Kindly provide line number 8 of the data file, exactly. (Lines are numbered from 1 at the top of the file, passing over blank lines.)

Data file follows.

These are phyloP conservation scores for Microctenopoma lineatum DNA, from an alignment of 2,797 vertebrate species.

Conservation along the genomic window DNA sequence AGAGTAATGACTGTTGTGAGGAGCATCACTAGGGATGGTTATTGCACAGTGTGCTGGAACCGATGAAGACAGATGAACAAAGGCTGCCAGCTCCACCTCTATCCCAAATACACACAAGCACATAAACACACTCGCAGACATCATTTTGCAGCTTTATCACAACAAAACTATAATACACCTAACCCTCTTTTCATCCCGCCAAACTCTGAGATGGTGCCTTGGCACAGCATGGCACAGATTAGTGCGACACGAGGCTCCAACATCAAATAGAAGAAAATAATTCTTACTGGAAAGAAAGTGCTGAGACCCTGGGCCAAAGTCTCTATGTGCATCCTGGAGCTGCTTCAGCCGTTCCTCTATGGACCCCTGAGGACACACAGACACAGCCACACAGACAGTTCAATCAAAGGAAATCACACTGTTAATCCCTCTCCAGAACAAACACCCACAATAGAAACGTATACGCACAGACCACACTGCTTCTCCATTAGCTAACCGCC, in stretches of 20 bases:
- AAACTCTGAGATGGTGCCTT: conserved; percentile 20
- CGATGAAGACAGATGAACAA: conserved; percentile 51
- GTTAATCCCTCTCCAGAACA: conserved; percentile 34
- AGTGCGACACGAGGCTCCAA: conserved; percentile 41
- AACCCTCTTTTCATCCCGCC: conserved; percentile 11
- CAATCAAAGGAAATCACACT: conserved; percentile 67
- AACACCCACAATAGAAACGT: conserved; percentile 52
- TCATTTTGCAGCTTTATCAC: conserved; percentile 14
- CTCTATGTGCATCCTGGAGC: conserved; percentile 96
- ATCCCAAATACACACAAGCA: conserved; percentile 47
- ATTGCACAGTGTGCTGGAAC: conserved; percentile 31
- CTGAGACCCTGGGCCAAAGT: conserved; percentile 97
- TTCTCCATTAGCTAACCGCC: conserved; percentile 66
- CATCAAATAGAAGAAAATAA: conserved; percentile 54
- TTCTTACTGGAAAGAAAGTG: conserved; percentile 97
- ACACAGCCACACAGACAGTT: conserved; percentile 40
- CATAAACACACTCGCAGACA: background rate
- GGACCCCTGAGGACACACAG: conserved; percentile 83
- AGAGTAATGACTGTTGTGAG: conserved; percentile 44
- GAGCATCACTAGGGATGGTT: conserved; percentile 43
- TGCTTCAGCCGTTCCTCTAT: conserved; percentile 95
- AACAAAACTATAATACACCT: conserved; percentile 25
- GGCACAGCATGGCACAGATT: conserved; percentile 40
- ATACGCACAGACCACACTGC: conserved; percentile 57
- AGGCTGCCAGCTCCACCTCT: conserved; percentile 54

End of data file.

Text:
- CAATCAAAGGAAATCACACT: conserved; percentile 67